Christie Dorsa, MS, MBA, an external auditor at Deloitte & Touche LLP, graduated magna cum laude from the C.W. Post Campus of Long Island University in the spring of 2007. She completed the 150-hour Accelerated BS/MBA program during the first year it was offered at C.W. Post. Dorsa served as president of the C.W. Post Accounting Society and Beta Alpha Psi Chapter.
I congratulate Christie
because she gave great evidence of the 150-hour program’s effectiveness.
The New York State Board for Public Accountancy has created an ad hoc
committee on education to investigate what changes need to be made to
the current regulations, including the 150-hour program. As Bill Gradison
mentioned, the U.S. Department of Treasury recently established an Advisory
Committee on the Auditing Profession
The State Board Office’s files on the 150-hour requirement have a 1960 document titled “Special Committee to Study the Matter of Including a Fifth Year of Accounting Curriculum Which Would Lead to a Graduate Degree and Better Prepare a Candidate for the CPA Examination.” I also found documents on public hearings on the subject held in 1977, 1987, and 1997. The Board of Regents, with very broad input, ultimately enacted regulatory changes in 1998 to require 150 hours of education by August 1, 2009. New York has benefited from that extended implementation period because it’s allowed us to see what other states are doing with respect to 150 hours of education. For example, 14 of the 15 states that have enacted 150 hours of education now allow candidates to sit for the exam after 120 hours. Applicants are required to complete 150 hours before the license will be issued. Individuals have raised both pros and cons for this “sit at 120, license at 150” approach.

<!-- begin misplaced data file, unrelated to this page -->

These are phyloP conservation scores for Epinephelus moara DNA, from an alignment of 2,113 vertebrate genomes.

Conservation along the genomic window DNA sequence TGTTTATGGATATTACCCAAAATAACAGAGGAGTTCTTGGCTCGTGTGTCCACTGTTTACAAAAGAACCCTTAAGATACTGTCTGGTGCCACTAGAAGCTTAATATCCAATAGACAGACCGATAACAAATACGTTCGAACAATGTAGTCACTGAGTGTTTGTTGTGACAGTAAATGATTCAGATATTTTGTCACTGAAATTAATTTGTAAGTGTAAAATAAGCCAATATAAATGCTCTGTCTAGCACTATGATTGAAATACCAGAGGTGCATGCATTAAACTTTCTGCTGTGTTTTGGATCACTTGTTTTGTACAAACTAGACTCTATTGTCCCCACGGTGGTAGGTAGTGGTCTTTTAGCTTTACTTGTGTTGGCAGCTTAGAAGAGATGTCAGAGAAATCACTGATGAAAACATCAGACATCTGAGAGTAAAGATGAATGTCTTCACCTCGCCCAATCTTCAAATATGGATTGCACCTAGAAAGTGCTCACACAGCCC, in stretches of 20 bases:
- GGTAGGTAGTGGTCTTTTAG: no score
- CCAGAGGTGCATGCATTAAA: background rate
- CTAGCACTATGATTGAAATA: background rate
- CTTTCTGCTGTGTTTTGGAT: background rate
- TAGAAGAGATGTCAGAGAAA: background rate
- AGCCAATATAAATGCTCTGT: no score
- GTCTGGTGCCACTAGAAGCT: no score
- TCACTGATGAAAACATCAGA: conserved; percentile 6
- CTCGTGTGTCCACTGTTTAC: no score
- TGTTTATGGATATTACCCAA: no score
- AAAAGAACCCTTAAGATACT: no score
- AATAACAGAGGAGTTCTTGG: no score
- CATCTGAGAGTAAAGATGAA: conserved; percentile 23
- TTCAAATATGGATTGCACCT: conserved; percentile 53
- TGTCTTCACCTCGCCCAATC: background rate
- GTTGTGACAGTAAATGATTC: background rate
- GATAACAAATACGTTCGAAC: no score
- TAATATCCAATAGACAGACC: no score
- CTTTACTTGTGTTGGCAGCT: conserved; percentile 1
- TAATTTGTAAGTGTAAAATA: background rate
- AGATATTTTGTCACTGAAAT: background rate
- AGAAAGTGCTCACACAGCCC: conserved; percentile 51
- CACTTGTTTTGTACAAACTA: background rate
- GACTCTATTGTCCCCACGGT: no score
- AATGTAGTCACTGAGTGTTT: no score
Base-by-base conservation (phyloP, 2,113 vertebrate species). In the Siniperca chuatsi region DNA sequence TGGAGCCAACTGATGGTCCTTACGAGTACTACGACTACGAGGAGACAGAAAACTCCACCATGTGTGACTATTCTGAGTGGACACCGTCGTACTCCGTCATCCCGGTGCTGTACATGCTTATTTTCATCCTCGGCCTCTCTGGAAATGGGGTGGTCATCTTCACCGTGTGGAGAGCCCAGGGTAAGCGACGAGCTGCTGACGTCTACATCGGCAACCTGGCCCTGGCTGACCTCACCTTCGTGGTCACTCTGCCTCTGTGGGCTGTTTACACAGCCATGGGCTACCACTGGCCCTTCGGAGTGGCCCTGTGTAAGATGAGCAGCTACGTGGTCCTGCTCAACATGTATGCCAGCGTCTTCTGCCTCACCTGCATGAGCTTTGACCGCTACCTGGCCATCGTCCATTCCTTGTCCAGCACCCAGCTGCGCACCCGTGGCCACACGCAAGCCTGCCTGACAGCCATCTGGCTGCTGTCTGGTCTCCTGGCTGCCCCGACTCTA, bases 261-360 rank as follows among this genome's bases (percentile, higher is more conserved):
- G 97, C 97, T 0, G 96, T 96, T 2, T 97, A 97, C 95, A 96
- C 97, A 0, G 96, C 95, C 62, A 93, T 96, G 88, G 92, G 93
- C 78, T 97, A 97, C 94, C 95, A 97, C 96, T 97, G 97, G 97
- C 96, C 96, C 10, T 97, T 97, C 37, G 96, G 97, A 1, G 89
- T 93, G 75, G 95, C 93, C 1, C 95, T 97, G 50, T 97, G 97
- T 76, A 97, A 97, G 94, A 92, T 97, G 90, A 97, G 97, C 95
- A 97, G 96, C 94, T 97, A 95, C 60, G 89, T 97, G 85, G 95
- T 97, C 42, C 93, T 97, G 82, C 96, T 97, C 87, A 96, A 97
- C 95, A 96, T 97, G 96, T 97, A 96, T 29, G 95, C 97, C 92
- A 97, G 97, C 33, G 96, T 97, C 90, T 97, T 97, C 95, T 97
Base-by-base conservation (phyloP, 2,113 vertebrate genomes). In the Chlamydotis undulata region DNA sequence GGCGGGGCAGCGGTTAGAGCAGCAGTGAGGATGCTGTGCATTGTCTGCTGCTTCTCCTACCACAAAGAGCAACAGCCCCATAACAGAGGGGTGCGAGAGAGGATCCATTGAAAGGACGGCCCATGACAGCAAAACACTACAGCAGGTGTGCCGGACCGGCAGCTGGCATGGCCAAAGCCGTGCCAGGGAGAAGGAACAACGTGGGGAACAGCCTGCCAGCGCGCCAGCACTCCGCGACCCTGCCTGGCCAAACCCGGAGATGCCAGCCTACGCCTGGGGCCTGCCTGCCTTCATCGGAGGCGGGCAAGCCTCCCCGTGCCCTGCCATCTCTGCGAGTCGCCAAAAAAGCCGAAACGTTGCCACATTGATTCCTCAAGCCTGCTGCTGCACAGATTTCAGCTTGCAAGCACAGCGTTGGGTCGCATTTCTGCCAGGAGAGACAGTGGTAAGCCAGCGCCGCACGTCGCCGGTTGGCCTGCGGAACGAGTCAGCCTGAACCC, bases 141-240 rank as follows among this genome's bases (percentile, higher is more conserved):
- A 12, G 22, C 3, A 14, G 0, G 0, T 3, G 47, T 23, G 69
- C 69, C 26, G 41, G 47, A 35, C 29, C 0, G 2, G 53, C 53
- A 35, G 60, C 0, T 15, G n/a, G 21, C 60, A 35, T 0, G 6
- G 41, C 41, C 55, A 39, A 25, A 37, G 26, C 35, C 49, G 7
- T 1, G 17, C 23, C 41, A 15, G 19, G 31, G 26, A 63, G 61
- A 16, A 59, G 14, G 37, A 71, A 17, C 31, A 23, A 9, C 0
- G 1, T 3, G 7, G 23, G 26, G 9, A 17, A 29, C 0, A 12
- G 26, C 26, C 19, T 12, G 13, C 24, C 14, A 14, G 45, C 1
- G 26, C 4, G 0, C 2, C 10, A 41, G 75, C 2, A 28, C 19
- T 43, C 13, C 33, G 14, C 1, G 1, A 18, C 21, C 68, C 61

Another factor is that New York is unique in having 66 colleges and universities. (I count a college or university as a physical site, and some colleges and universities in New York have multiple sites.) Those 66 colleges and universities offer 151 licensure-qualifying programs, which is probably more than almost any other state in the country.
The rationale for adopting the 150-hour program was to accommodate the licensees’ needs for core competencies in a business environment that has become increasingly complex. Striking a balance in education between accounting, business, and liberal arts and sciences courses is also important.
As an element of the profession’s evolving globalization, we often find that some individuals who are credentialed in a foreign country come to New York and seek licensure, but with different technical knowledge and training and not the broader liberal arts education required in the United States, particularly New York State. This raises questions: Does greater exposure to liberal arts and sciences courses result in a better-skilled professional? Does that professional have better judgment and a broader skill set, including critical thinking, communication skills, and ethics?
The second issue is flexibility regarding accounting curriculum design to meet the future needs of the public and the business community. Is the model flexible enough to address changes in the education model, in educational methods, and evolving practice in the profession?